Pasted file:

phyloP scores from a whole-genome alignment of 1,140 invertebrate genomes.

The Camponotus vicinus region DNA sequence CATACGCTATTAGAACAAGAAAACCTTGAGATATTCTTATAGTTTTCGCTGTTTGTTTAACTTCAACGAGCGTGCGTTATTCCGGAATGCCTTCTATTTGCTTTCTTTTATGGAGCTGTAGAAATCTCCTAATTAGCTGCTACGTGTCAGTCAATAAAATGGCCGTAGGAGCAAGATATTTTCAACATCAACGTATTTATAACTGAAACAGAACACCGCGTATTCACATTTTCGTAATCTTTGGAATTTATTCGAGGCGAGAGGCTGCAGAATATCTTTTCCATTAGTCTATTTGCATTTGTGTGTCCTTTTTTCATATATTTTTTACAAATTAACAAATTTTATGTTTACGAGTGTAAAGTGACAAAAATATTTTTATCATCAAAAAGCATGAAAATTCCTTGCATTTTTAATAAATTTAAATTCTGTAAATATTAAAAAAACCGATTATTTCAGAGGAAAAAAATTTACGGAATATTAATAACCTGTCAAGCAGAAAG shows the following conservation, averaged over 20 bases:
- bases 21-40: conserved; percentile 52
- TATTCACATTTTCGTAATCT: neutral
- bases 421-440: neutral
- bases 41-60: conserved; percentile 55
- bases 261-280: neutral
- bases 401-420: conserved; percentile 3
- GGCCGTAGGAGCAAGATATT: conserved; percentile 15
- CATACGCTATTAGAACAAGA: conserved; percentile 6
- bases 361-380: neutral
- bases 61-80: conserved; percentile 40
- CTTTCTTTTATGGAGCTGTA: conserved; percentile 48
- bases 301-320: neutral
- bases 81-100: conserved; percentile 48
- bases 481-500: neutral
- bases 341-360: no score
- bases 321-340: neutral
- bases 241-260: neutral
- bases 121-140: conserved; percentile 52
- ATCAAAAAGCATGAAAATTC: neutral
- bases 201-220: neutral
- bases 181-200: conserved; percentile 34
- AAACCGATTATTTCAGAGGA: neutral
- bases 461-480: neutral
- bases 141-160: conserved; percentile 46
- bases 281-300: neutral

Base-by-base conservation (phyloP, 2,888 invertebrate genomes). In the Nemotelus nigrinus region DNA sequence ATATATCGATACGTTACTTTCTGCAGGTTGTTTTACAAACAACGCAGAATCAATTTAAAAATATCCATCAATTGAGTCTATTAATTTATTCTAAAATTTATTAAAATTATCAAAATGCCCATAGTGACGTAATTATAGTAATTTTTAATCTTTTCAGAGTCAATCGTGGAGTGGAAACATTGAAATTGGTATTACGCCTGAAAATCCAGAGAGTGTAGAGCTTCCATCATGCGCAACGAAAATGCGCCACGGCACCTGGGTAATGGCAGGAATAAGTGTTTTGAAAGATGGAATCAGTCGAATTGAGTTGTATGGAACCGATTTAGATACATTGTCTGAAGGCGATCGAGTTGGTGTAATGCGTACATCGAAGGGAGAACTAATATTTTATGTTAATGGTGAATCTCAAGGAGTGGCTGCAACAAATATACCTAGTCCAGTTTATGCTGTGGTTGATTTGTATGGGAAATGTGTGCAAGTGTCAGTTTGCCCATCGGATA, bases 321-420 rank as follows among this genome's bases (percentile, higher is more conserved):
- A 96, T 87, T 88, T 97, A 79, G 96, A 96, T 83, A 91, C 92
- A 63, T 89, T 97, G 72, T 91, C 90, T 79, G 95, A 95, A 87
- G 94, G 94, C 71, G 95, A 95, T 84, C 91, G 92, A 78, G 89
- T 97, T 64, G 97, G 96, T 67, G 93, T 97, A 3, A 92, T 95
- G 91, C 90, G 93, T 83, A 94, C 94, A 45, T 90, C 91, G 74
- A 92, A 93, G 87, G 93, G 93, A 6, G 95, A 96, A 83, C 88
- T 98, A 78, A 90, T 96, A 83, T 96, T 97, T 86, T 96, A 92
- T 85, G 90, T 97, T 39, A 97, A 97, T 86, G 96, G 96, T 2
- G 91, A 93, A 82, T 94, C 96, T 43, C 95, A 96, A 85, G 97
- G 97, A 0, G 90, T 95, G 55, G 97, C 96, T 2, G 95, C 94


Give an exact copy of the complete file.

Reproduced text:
phyloP scores from a whole-genome alignment of 1,140 invertebrate genomes.

The Camponotus vicinus region DNA sequence CATACGCTATTAGAACAAGAAAACCTTGAGATATTCTTATAGTTTTCGCTGTTTGTTTAACTTCAACGAGCGTGCGTTATTCCGGAATGCCTTCTATTTGCTTTCTTTTATGGAGCTGTAGAAATCTCCTAATTAGCTGCTACGTGTCAGTCAATAAAATGGCCGTAGGAGCAAGATATTTTCAACATCAACGTATTTATAACTGAAACAGAACACCGCGTATTCACATTTTCGTAATCTTTGGAATTTATTCGAGGCGAGAGGCTGCAGAATATCTTTTCCATTAGTCTATTTGCATTTGTGTGTCCTTTTTTCATATATTTTTTACAAATTAACAAATTTTATGTTTACGAGTGTAAAGTGACAAAAATATTTTTATCATCAAAAAGCATGAAAATTCCTTGCATTTTTAATAAATTTAAATTCTGTAAATATTAAAAAAACCGATTATTTCAGAGGAAAAAAATTTACGGAATATTAATAACCTGTCAAGCAGAAAG shows the following conservation, averaged over 20 bases:
- bases 21-40: conserved; percentile 52
- TATTCACATTTTCGTAATCT: neutral
- bases 421-440: neutral
- bases 41-60: conserved; percentile 55
- bases 261-280: neutral
- bases 401-420: conserved; percentile 3
- GGCCGTAGGAGCAAGATATT: conserved; percentile 15
- CATACGCTATTAGAACAAGA: conserved; percentile 6
- bases 361-380: neutral
- bases 61-80: conserved; percentile 40
- CTTTCTTTTATGGAGCTGTA: conserved; percentile 48
- bases 301-320: neutral
- bases 81-100: conserved; percentile 48
- bases 481-500: neutral
- bases 341-360: no score
- bases 321-340: neutral
- bases 241-260: neutral
- bases 121-140: conserved; percentile 52
- ATCAAAAAGCATGAAAATTC: neutral
- bases 201-220: neutral
- bases 181-200: conserved; percentile 34
- AAACCGATTATTTCAGAGGA: neutral
- bases 461-480: neutral
- bases 141-160: conserved; percentile 46
- bases 281-300: neutral

Base-by-base conservation (phyloP, 2,888 invertebrate genomes). In the Nemotelus nigrinus region DNA sequence ATATATCGATACGTTACTTTCTGCAGGTTGTTTTACAAACAACGCAGAATCAATTTAAAAATATCCATCAATTGAGTCTATTAATTTATTCTAAAATTTATTAAAATTATCAAAATGCCCATAGTGACGTAATTATAGTAATTTTTAATCTTTTCAGAGTCAATCGTGGAGTGGAAACATTGAAATTGGTATTACGCCTGAAAATCCAGAGAGTGTAGAGCTTCCATCATGCGCAACGAAAATGCGCCACGGCACCTGGGTAATGGCAGGAATAAGTGTTTTGAAAGATGGAATCAGTCGAATTGAGTTGTATGGAACCGATTTAGATACATTGTCTGAAGGCGATCGAGTTGGTGTAATGCGTACATCGAAGGGAGAACTAATATTTTATGTTAATGGTGAATCTCAAGGAGTGGCTGCAACAAATATACCTAGTCCAGTTTATGCTGTGGTTGATTTGTATGGGAAATGTGTGCAAGTGTCAGTTTGCCCATCGGATA, bases 321-420 rank as follows among this genome's bases (percentile, higher is more conserved):
- A 96, T 87, T 88, T 97, A 79, G 96, A 96, T 83, A 91, C 92
- A 63, T 89, T 97, G 72, T 91, C 90, T 79, G 95, A 95, A 87
- G 94, G 94, C 71, G 95, A 95, T 84, C 91, G 92, A 78, G 89
- T 97, T 64, G 97, G 96, T 67, G 93, T 97, A 3, A 92, T 95
- G 91, C 90, G 93, T 83, A 94, C 94, A 45, T 90, C 91, G 74
- A 92, A 93, G 87, G 93, G 93, A 6, G 95, A 96, A 83, C 88
- T 98, A 78, A 90, T 96, A 83, T 96, T 97, T 86, T 96, A 92
- T 85, G 90, T 97, T 39, A 97, A 97, T 86, G 96, G 96, T 2
- G 91, A 93, A 82, T 94, C 96, T 43, C 95, A 96, A 85, G 97
- G 97, A 0, G 90, T 95, G 55, G 97, C 96, T 2, G 95, C 94